Summary Judgment: H.B. 589 (2013)
Provides that summary judgment on a particular issue may be
Provides that summary judgment on a particular issue may be rendered in favor of one or more parties even if the granting of the summary judgment does not dispose of the case as to that party or parties. Also provides that the court may only render a decision as to those issues raised in the motion under consideration. Changes present law to allow the court to consider evidence submitted for the purposes of summary judgment and provides that a party can object to evidence submitted through a memorandum in support or opposition or in a motion to strike that provides the specific grounds for the objection. Finally, provides that a party may retain the right to a trial by jury even if the petitioner has stipulated that the cause of action does not exceed $50,000 when the party is entitled to trial by jury has complied with the procedural requirements for asserting that right if the stipulation has occurred less than 60 days prior to trial.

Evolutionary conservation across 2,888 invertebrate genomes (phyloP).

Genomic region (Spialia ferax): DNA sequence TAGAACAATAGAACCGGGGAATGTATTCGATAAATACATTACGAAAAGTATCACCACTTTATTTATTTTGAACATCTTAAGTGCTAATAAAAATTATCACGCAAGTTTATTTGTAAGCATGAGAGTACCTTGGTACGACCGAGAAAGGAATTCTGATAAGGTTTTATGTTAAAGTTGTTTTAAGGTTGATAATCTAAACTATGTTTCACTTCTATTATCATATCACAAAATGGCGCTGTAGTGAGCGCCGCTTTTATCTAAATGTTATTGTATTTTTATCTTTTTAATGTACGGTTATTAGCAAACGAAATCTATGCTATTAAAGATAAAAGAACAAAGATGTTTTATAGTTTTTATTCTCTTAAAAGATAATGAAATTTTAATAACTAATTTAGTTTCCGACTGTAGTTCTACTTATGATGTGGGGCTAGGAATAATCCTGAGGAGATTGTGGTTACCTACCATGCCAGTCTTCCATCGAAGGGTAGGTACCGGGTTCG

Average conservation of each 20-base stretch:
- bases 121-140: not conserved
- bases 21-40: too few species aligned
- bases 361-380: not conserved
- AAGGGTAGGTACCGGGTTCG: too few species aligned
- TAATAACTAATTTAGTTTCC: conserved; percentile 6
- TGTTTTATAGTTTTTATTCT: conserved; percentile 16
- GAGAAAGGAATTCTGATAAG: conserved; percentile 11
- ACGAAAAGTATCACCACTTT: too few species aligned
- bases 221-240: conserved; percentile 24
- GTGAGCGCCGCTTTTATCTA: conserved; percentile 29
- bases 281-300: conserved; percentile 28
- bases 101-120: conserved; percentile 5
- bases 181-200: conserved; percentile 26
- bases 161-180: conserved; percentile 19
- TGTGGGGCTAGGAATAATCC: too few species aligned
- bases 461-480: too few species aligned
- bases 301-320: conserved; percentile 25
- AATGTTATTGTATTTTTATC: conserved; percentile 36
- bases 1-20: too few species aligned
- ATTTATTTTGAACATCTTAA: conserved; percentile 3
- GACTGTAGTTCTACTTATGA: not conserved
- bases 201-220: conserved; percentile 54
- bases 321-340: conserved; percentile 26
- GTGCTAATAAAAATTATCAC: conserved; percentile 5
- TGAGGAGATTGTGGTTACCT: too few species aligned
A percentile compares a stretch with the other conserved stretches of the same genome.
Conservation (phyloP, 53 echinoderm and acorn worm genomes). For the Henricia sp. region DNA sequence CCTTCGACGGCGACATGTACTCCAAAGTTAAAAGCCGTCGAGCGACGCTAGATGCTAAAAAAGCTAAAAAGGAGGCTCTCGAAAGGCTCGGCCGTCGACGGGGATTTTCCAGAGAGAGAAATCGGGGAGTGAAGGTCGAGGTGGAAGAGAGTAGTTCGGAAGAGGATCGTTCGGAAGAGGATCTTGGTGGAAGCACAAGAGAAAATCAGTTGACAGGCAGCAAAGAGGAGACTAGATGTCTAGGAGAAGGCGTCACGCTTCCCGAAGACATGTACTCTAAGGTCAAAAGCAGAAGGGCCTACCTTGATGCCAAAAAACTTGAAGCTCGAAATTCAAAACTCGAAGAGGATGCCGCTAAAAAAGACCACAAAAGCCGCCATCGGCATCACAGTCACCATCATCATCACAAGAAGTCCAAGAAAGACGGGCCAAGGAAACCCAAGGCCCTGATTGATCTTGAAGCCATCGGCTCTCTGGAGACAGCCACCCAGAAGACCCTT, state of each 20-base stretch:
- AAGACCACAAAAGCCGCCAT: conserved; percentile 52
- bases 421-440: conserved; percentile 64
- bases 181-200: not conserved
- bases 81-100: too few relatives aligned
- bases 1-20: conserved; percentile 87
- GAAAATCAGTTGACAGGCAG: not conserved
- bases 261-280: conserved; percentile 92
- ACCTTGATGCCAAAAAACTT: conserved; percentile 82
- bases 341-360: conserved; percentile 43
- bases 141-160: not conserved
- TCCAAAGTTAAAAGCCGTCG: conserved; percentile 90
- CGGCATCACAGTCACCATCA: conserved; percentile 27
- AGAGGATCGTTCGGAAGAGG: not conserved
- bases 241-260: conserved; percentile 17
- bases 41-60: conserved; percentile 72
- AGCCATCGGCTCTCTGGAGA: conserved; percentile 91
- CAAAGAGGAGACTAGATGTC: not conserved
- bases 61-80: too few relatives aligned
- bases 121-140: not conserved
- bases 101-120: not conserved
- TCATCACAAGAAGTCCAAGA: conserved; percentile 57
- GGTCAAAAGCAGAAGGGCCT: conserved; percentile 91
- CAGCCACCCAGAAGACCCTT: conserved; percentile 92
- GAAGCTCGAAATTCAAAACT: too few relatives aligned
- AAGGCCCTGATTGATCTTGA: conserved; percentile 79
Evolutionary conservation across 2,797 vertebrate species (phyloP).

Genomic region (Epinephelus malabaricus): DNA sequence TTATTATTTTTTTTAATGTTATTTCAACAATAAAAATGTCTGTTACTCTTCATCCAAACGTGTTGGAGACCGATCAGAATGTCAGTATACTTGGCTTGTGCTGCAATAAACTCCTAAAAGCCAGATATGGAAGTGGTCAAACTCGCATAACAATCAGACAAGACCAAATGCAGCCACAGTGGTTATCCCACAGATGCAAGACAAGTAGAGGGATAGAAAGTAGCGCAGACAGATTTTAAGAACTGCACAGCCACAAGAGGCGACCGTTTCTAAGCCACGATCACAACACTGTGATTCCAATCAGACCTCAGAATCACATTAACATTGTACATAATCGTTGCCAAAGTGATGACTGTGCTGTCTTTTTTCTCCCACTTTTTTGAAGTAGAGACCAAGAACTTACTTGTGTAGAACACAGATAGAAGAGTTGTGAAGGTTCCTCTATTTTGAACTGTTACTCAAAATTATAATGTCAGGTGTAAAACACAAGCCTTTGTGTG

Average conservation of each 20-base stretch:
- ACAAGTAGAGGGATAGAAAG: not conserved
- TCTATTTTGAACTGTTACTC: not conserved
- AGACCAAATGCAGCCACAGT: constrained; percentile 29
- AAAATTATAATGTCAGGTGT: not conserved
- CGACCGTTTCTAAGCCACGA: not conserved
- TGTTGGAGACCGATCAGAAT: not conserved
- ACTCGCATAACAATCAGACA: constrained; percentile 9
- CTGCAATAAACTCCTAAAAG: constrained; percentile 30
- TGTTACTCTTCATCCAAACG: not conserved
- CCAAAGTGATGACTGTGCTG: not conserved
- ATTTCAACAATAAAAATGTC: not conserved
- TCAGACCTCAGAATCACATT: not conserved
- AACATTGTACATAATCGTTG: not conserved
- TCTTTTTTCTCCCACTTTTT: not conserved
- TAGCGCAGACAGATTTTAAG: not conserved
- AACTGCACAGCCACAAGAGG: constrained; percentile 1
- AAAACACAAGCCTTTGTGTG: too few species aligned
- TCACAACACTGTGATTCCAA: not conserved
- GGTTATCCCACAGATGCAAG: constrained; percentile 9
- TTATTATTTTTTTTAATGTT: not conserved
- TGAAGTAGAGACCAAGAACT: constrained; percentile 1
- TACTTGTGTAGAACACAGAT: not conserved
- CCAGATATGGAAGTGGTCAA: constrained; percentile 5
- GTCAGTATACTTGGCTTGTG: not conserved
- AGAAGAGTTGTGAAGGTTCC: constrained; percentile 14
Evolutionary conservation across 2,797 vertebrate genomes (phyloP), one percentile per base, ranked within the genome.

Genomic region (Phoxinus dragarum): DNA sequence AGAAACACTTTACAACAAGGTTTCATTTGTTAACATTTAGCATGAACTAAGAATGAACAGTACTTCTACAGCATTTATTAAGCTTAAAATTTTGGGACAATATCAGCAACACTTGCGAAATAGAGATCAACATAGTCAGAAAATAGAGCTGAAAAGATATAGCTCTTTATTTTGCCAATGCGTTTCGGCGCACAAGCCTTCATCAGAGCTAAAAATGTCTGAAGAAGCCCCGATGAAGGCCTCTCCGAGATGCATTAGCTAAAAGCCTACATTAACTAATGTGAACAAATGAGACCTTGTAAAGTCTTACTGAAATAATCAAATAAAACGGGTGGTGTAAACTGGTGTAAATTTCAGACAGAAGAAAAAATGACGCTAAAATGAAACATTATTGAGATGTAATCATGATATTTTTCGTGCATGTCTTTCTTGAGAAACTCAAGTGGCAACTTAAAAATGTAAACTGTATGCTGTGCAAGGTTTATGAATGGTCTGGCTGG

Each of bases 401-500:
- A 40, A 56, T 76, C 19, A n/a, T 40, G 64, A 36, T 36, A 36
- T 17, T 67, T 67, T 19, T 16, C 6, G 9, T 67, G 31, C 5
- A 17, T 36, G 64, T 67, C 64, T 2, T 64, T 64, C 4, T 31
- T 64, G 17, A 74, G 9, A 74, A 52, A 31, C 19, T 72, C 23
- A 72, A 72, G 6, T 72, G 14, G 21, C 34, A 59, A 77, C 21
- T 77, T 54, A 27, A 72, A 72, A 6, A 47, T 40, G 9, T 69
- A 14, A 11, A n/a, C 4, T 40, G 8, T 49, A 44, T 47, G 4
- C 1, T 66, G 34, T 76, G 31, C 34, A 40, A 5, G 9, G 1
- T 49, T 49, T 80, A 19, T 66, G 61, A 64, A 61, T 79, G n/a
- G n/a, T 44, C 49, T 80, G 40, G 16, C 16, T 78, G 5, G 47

ATRA praises the passage of HB 6030 in Michigan, enacting COVID-19 liability protections.
ATRA’s statement on the Supreme Court of Pennsylvania’s ruling in Hammons v. Ethicon to allow an out-of-state lawsuit to continue, openly defying SCOTUS precedent.
ATRA files amicus brief in support of Johnson & Johnson’s decision to appeal a 2019 $465 million judgment against the company, warning against the state attorney general’s expansive use of public nuisance law.
ATRA President Tiger Joyce spoke with Juliette Farley of the Southern California Record about Lawsuit Abuse Awareness Week and business interruption lawsuits.